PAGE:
MEMPHIS, Tenn. (WMC) - Memphis Mayor Jim Strickland discussed the outcome of a series of meetings with clergy and community members Thursday that focused on police reform.
“Over the last four weeks I did a lot of listening and a lot of learning,” Strickland said.
Mayor Strickland says the meetings resulted in five major changes to police reform in the City of Memphis including:
- Adopting the “8 Can’t Wait” polices to help reduce excessive force
- Hiring an additional part time staff personnel for the Civilian Law Enforcement Review Board (CLERB), allocating $20,000 dollars in additional funding to CLERB for marketing and communications and agreeing to review CLERB's subpoena power as part of the City's state legislative agenda.
- Posting board opportunities on the City's website for individuals who want to serve on boards like CLERB or Civil Service
- Work with the Memphis Police Association to strengthen language in the "Memorandum of Understanding" in order to better hold officers accountable when using excessive force
- Partner with community activists to be involved in MPD's Implicit bias training
"I think the city of Memphis has been very clear; that we're fully committed to working and that we look forward to improving the Memphis Police Departments," said Memphis Police Director, Mike Rallings.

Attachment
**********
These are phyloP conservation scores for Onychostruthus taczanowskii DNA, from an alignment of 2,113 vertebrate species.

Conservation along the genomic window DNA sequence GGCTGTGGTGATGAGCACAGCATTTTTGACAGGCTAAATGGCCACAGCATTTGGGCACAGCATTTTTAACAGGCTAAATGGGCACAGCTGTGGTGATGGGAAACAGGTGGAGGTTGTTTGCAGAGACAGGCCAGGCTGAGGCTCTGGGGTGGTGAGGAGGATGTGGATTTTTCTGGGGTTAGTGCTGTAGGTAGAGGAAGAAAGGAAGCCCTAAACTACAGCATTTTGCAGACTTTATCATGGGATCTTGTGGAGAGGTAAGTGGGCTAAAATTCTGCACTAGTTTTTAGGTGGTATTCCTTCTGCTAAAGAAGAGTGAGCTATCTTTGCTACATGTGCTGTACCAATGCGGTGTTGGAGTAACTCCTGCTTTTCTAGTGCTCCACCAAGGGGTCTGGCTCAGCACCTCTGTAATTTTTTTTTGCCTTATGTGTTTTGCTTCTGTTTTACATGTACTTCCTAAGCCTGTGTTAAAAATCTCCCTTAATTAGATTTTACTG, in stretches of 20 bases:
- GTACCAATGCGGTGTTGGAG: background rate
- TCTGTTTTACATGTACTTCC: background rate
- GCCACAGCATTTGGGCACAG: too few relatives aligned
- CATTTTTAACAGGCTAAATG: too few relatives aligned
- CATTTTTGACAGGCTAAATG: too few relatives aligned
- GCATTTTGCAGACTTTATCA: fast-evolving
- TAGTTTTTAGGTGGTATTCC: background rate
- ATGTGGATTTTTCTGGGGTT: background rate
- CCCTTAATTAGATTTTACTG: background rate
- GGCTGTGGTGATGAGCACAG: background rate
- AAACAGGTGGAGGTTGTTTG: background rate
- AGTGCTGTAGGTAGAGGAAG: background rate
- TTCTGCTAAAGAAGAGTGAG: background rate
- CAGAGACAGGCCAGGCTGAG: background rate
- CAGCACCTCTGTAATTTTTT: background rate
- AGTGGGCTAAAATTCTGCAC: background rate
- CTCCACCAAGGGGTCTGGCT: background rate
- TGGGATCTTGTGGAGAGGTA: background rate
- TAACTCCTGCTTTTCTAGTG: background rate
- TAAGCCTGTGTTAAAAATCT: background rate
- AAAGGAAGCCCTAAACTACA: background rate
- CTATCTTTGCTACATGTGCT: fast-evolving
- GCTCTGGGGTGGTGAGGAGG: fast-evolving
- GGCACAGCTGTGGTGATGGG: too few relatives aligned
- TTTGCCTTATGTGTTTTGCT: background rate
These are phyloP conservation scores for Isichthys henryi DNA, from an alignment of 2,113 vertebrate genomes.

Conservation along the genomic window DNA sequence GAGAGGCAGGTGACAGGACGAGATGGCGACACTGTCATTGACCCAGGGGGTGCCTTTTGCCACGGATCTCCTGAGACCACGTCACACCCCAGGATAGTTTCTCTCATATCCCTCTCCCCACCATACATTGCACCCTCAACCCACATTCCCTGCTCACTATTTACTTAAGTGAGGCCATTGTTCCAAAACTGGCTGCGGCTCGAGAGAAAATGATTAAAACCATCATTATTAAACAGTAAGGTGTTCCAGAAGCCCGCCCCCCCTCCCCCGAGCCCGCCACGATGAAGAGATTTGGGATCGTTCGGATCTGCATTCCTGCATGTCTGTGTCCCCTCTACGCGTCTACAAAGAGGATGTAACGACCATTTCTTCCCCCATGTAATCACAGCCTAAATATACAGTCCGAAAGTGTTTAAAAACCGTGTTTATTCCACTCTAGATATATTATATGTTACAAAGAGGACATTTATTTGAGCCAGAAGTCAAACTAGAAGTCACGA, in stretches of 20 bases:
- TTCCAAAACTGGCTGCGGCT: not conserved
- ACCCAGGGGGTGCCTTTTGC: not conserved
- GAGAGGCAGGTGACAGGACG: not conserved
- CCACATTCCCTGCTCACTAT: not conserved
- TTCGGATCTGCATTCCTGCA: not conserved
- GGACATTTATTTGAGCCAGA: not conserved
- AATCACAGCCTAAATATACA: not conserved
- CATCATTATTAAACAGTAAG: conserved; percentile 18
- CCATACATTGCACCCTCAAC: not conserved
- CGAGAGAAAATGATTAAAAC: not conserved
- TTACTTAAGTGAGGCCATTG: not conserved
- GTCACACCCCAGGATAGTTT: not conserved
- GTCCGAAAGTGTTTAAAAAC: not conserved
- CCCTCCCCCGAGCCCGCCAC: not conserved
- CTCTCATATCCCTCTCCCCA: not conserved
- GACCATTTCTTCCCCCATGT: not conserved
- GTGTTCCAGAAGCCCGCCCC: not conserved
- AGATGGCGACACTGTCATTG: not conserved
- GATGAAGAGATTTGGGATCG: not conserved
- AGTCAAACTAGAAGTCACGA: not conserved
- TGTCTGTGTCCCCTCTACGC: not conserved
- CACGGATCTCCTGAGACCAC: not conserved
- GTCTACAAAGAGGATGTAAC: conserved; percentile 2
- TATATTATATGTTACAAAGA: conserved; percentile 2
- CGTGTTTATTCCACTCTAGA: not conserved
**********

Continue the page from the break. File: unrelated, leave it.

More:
He says he’s proud to say that MPD already had most of the “8 Can’t Wait” policies in place, and that they’ve banned no-knock warrants and plan to adopt former President Obama’s 21st Century Policing Practices.
“I believe in reimagining police, reimagining law enforcement, reimagining how we serve the great citizens of Memphis,” said Rallings.
He said MPD actually began reviewing the “8 Can’t Wait” policies in 2016, long before the deaths of George Floyd, Breonna Taylor and Rayshard Brooks, and they have already implemented several policies, including banning choke holds and no-knock warrants, requiring de-escalation and warnings before shooting, requiring police to exhaust all alternative means before shooting and requiring use of force continuum and comprehensive reporting.
Rallings said they recently updated their policies to include a duty to intervene and report instances of excessive force, and shooting from moving vehicles is only allowed in situations that require deadly force.
Mayor Jim Strickland said he will continue the conversation to include additional people and topics.
Strickland also said he talked with the leader of Black Lives Matter and will meet with them soon about a list of their concerns.